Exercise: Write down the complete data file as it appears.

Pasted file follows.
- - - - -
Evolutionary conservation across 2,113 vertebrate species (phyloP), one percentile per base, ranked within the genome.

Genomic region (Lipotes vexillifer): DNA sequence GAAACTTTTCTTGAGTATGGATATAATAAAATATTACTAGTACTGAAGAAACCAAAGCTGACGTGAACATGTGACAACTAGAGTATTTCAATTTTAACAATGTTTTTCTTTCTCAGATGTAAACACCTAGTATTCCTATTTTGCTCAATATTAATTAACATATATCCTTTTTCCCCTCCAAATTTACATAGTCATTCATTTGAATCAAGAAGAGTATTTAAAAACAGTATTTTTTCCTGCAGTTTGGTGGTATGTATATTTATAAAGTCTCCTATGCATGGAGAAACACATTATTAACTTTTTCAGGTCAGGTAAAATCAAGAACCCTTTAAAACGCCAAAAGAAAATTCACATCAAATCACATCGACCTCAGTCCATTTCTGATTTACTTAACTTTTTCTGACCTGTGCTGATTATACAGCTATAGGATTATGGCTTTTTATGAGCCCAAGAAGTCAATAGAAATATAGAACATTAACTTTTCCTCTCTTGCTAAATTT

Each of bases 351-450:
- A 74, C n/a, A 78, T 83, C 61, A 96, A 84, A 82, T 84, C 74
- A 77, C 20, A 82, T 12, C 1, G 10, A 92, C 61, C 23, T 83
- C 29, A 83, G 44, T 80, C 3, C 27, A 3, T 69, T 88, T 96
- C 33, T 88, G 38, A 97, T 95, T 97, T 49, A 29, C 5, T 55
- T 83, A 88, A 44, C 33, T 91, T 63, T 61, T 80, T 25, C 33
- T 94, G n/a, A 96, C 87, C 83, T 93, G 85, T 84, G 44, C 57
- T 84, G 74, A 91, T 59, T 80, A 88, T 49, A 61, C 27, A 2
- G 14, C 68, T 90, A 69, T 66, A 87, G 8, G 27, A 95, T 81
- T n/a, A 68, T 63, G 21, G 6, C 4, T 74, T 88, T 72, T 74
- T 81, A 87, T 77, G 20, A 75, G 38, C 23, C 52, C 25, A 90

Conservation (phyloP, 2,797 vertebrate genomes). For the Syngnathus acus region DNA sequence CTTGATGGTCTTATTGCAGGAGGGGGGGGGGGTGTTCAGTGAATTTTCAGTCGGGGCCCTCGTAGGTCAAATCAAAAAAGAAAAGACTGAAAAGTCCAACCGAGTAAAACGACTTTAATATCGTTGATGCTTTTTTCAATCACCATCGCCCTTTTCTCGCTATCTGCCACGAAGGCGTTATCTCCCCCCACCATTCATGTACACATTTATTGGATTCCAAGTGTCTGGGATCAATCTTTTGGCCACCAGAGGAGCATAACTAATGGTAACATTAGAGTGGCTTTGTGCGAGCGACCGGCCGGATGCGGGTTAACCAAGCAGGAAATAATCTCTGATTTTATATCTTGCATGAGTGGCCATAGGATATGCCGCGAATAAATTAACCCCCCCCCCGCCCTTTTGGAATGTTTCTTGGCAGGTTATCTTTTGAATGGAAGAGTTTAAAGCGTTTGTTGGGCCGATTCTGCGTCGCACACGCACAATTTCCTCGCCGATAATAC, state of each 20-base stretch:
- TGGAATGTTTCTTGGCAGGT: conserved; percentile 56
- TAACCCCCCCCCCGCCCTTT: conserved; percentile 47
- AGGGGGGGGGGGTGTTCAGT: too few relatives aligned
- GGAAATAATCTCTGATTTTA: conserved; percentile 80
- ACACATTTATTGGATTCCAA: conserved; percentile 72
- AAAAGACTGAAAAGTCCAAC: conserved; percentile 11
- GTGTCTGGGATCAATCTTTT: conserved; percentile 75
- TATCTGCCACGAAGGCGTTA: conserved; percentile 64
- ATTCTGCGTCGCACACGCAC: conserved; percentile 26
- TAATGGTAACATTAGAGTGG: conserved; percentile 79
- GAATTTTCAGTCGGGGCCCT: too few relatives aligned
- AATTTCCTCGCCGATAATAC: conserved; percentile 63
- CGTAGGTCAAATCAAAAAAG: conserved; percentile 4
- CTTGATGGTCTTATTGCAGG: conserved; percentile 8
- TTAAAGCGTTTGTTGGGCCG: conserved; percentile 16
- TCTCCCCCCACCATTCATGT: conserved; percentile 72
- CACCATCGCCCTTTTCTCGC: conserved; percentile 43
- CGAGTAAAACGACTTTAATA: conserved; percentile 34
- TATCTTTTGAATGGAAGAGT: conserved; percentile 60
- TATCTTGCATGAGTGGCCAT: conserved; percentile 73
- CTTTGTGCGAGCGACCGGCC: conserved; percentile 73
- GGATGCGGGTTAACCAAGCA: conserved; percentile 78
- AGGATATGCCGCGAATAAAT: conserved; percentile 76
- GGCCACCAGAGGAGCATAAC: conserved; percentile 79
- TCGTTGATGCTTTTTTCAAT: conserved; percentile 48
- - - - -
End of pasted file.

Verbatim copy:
Evolutionary conservation across 2,113 vertebrate species (phyloP), one percentile per base, ranked within the genome.

Genomic region (Lipotes vexillifer): DNA sequence GAAACTTTTCTTGAGTATGGATATAATAAAATATTACTAGTACTGAAGAAACCAAAGCTGACGTGAACATGTGACAACTAGAGTATTTCAATTTTAACAATGTTTTTCTTTCTCAGATGTAAACACCTAGTATTCCTATTTTGCTCAATATTAATTAACATATATCCTTTTTCCCCTCCAAATTTACATAGTCATTCATTTGAATCAAGAAGAGTATTTAAAAACAGTATTTTTTCCTGCAGTTTGGTGGTATGTATATTTATAAAGTCTCCTATGCATGGAGAAACACATTATTAACTTTTTCAGGTCAGGTAAAATCAAGAACCCTTTAAAACGCCAAAAGAAAATTCACATCAAATCACATCGACCTCAGTCCATTTCTGATTTACTTAACTTTTTCTGACCTGTGCTGATTATACAGCTATAGGATTATGGCTTTTTATGAGCCCAAGAAGTCAATAGAAATATAGAACATTAACTTTTCCTCTCTTGCTAAATTT

Each of bases 351-450:
- A 74, C n/a, A 78, T 83, C 61, A 96, A 84, A 82, T 84, C 74
- A 77, C 20, A 82, T 12, C 1, G 10, A 92, C 61, C 23, T 83
- C 29, A 83, G 44, T 80, C 3, C 27, A 3, T 69, T 88, T 96
- C 33, T 88, G 38, A 97, T 95, T 97, T 49, A 29, C 5, T 55
- T 83, A 88, A 44, C 33, T 91, T 63, T 61, T 80, T 25, C 33
- T 94, G n/a, A 96, C 87, C 83, T 93, G 85, T 84, G 44, C 57
- T 84, G 74, A 91, T 59, T 80, A 88, T 49, A 61, C 27, A 2
- G 14, C 68, T 90, A 69, T 66, A 87, G 8, G 27, A 95, T 81
- T n/a, A 68, T 63, G 21, G 6, C 4, T 74, T 88, T 72, T 74
- T 81, A 87, T 77, G 20, A 75, G 38, C 23, C 52, C 25, A 90

Conservation (phyloP, 2,797 vertebrate genomes). For the Syngnathus acus region DNA sequence CTTGATGGTCTTATTGCAGGAGGGGGGGGGGGTGTTCAGTGAATTTTCAGTCGGGGCCCTCGTAGGTCAAATCAAAAAAGAAAAGACTGAAAAGTCCAACCGAGTAAAACGACTTTAATATCGTTGATGCTTTTTTCAATCACCATCGCCCTTTTCTCGCTATCTGCCACGAAGGCGTTATCTCCCCCCACCATTCATGTACACATTTATTGGATTCCAAGTGTCTGGGATCAATCTTTTGGCCACCAGAGGAGCATAACTAATGGTAACATTAGAGTGGCTTTGTGCGAGCGACCGGCCGGATGCGGGTTAACCAAGCAGGAAATAATCTCTGATTTTATATCTTGCATGAGTGGCCATAGGATATGCCGCGAATAAATTAACCCCCCCCCCGCCCTTTTGGAATGTTTCTTGGCAGGTTATCTTTTGAATGGAAGAGTTTAAAGCGTTTGTTGGGCCGATTCTGCGTCGCACACGCACAATTTCCTCGCCGATAATAC, state of each 20-base stretch:
- TGGAATGTTTCTTGGCAGGT: conserved; percentile 56
- TAACCCCCCCCCCGCCCTTT: conserved; percentile 47
- AGGGGGGGGGGGTGTTCAGT: too few relatives aligned
- GGAAATAATCTCTGATTTTA: conserved; percentile 80
- ACACATTTATTGGATTCCAA: conserved; percentile 72
- AAAAGACTGAAAAGTCCAAC: conserved; percentile 11
- GTGTCTGGGATCAATCTTTT: conserved; percentile 75
- TATCTGCCACGAAGGCGTTA: conserved; percentile 64
- ATTCTGCGTCGCACACGCAC: conserved; percentile 26
- TAATGGTAACATTAGAGTGG: conserved; percentile 79
- GAATTTTCAGTCGGGGCCCT: too few relatives aligned
- AATTTCCTCGCCGATAATAC: conserved; percentile 63
- CGTAGGTCAAATCAAAAAAG: conserved; percentile 4
- CTTGATGGTCTTATTGCAGG: conserved; percentile 8
- TTAAAGCGTTTGTTGGGCCG: conserved; percentile 16
- TCTCCCCCCACCATTCATGT: conserved; percentile 72
- CACCATCGCCCTTTTCTCGC: conserved; percentile 43
- CGAGTAAAACGACTTTAATA: conserved; percentile 34
- TATCTTTTGAATGGAAGAGT: conserved; percentile 60
- TATCTTGCATGAGTGGCCAT: conserved; percentile 73
- CTTTGTGCGAGCGACCGGCC: conserved; percentile 73
- GGATGCGGGTTAACCAAGCA: conserved; percentile 78
- AGGATATGCCGCGAATAAAT: conserved; percentile 76
- GGCCACCAGAGGAGCATAAC: conserved; percentile 79
- TCGTTGATGCTTTTTTCAAT: conserved; percentile 48